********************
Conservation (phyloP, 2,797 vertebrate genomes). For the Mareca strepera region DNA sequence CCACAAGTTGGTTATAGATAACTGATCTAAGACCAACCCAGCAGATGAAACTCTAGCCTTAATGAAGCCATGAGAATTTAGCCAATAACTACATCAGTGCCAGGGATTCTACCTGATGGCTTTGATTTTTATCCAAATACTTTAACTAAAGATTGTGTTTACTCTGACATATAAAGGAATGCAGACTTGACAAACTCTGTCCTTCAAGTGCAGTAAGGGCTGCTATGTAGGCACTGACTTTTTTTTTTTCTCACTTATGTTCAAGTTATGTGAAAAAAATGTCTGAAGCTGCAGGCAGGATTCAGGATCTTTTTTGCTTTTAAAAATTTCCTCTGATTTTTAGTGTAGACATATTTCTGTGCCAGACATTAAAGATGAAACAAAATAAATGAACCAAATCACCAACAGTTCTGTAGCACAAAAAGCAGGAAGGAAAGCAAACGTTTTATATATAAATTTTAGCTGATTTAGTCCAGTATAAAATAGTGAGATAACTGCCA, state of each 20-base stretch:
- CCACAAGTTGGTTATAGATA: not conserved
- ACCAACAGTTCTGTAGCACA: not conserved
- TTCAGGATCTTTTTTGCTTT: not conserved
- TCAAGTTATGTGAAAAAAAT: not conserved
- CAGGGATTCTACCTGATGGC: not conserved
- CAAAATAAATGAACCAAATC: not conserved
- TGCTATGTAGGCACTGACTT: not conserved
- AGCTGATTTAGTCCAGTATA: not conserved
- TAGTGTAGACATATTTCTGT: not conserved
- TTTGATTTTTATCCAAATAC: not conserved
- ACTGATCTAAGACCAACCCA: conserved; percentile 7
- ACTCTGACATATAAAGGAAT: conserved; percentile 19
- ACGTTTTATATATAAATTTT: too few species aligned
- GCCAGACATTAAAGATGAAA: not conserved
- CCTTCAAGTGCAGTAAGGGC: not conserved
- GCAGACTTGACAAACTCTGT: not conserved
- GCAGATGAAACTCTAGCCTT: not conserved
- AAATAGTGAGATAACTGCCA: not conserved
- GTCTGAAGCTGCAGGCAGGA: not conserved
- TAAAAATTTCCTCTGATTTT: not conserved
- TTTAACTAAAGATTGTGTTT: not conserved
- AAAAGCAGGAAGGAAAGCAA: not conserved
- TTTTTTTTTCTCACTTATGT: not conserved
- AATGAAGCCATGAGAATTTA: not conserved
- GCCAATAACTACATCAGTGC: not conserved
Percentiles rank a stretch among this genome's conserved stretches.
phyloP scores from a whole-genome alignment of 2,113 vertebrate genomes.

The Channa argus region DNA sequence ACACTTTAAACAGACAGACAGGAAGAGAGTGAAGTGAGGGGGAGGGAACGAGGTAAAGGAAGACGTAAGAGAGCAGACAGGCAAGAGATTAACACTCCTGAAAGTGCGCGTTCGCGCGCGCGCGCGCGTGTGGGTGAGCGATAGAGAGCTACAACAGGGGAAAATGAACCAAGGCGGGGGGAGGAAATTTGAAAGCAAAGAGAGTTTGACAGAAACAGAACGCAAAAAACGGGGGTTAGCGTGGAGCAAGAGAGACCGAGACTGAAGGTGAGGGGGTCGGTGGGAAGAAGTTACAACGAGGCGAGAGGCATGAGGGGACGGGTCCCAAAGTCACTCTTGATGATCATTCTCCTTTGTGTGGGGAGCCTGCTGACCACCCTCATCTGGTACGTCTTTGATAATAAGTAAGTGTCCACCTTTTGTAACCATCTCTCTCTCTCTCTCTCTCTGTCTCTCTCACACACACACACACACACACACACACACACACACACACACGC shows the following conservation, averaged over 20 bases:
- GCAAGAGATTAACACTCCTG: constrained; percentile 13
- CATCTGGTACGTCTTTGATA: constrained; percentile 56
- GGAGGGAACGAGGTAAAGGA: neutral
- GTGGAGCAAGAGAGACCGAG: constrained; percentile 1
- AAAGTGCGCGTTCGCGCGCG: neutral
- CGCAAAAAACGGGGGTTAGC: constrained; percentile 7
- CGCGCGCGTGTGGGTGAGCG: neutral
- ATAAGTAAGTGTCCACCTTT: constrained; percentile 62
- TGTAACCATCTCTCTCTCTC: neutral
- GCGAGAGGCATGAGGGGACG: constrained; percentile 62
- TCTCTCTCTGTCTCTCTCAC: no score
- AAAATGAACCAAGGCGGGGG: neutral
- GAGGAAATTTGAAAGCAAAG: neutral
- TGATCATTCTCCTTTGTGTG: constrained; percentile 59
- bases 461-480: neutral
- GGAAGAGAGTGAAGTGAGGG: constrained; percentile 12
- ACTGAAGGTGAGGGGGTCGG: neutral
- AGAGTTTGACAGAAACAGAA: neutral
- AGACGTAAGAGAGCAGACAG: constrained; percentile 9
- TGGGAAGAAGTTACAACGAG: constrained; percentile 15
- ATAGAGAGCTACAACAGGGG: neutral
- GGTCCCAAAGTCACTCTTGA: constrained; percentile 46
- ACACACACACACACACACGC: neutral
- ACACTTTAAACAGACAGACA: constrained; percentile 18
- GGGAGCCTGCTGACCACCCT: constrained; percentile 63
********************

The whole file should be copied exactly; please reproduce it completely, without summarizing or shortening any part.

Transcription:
Conservation (phyloP, 2,797 vertebrate genomes). For the Mareca strepera region DNA sequence CCACAAGTTGGTTATAGATAACTGATCTAAGACCAACCCAGCAGATGAAACTCTAGCCTTAATGAAGCCATGAGAATTTAGCCAATAACTACATCAGTGCCAGGGATTCTACCTGATGGCTTTGATTTTTATCCAAATACTTTAACTAAAGATTGTGTTTACTCTGACATATAAAGGAATGCAGACTTGACAAACTCTGTCCTTCAAGTGCAGTAAGGGCTGCTATGTAGGCACTGACTTTTTTTTTTTCTCACTTATGTTCAAGTTATGTGAAAAAAATGTCTGAAGCTGCAGGCAGGATTCAGGATCTTTTTTGCTTTTAAAAATTTCCTCTGATTTTTAGTGTAGACATATTTCTGTGCCAGACATTAAAGATGAAACAAAATAAATGAACCAAATCACCAACAGTTCTGTAGCACAAAAAGCAGGAAGGAAAGCAAACGTTTTATATATAAATTTTAGCTGATTTAGTCCAGTATAAAATAGTGAGATAACTGCCA, state of each 20-base stretch:
- CCACAAGTTGGTTATAGATA: not conserved
- ACCAACAGTTCTGTAGCACA: not conserved
- TTCAGGATCTTTTTTGCTTT: not conserved
- TCAAGTTATGTGAAAAAAAT: not conserved
- CAGGGATTCTACCTGATGGC: not conserved
- CAAAATAAATGAACCAAATC: not conserved
- TGCTATGTAGGCACTGACTT: not conserved
- AGCTGATTTAGTCCAGTATA: not conserved
- TAGTGTAGACATATTTCTGT: not conserved
- TTTGATTTTTATCCAAATAC: not conserved
- ACTGATCTAAGACCAACCCA: conserved; percentile 7
- ACTCTGACATATAAAGGAAT: conserved; percentile 19
- ACGTTTTATATATAAATTTT: too few species aligned
- GCCAGACATTAAAGATGAAA: not conserved
- CCTTCAAGTGCAGTAAGGGC: not conserved
- GCAGACTTGACAAACTCTGT: not conserved
- GCAGATGAAACTCTAGCCTT: not conserved
- AAATAGTGAGATAACTGCCA: not conserved
- GTCTGAAGCTGCAGGCAGGA: not conserved
- TAAAAATTTCCTCTGATTTT: not conserved
- TTTAACTAAAGATTGTGTTT: not conserved
- AAAAGCAGGAAGGAAAGCAA: not conserved
- TTTTTTTTTCTCACTTATGT: not conserved
- AATGAAGCCATGAGAATTTA: not conserved
- GCCAATAACTACATCAGTGC: not conserved
Percentiles rank a stretch among this genome's conserved stretches.
phyloP scores from a whole-genome alignment of 2,113 vertebrate genomes.

The Channa argus region DNA sequence ACACTTTAAACAGACAGACAGGAAGAGAGTGAAGTGAGGGGGAGGGAACGAGGTAAAGGAAGACGTAAGAGAGCAGACAGGCAAGAGATTAACACTCCTGAAAGTGCGCGTTCGCGCGCGCGCGCGCGTGTGGGTGAGCGATAGAGAGCTACAACAGGGGAAAATGAACCAAGGCGGGGGGAGGAAATTTGAAAGCAAAGAGAGTTTGACAGAAACAGAACGCAAAAAACGGGGGTTAGCGTGGAGCAAGAGAGACCGAGACTGAAGGTGAGGGGGTCGGTGGGAAGAAGTTACAACGAGGCGAGAGGCATGAGGGGACGGGTCCCAAAGTCACTCTTGATGATCATTCTCCTTTGTGTGGGGAGCCTGCTGACCACCCTCATCTGGTACGTCTTTGATAATAAGTAAGTGTCCACCTTTTGTAACCATCTCTCTCTCTCTCTCTCTCTGTCTCTCTCACACACACACACACACACACACACACACACACACACACACGC shows the following conservation, averaged over 20 bases:
- GCAAGAGATTAACACTCCTG: constrained; percentile 13
- CATCTGGTACGTCTTTGATA: constrained; percentile 56
- GGAGGGAACGAGGTAAAGGA: neutral
- GTGGAGCAAGAGAGACCGAG: constrained; percentile 1
- AAAGTGCGCGTTCGCGCGCG: neutral
- CGCAAAAAACGGGGGTTAGC: constrained; percentile 7
- CGCGCGCGTGTGGGTGAGCG: neutral
- ATAAGTAAGTGTCCACCTTT: constrained; percentile 62
- TGTAACCATCTCTCTCTCTC: neutral
- GCGAGAGGCATGAGGGGACG: constrained; percentile 62
- TCTCTCTCTGTCTCTCTCAC: no score
- AAAATGAACCAAGGCGGGGG: neutral
- GAGGAAATTTGAAAGCAAAG: neutral
- TGATCATTCTCCTTTGTGTG: constrained; percentile 59
- bases 461-480: neutral
- GGAAGAGAGTGAAGTGAGGG: constrained; percentile 12
- ACTGAAGGTGAGGGGGTCGG: neutral
- AGAGTTTGACAGAAACAGAA: neutral
- AGACGTAAGAGAGCAGACAG: constrained; percentile 9
- TGGGAAGAAGTTACAACGAG: constrained; percentile 15
- ATAGAGAGCTACAACAGGGG: neutral
- GGTCCCAAAGTCACTCTTGA: constrained; percentile 46
- ACACACACACACACACACGC: neutral
- ACACTTTAAACAGACAGACA: constrained; percentile 18
- GGGAGCCTGCTGACCACCCT: constrained; percentile 63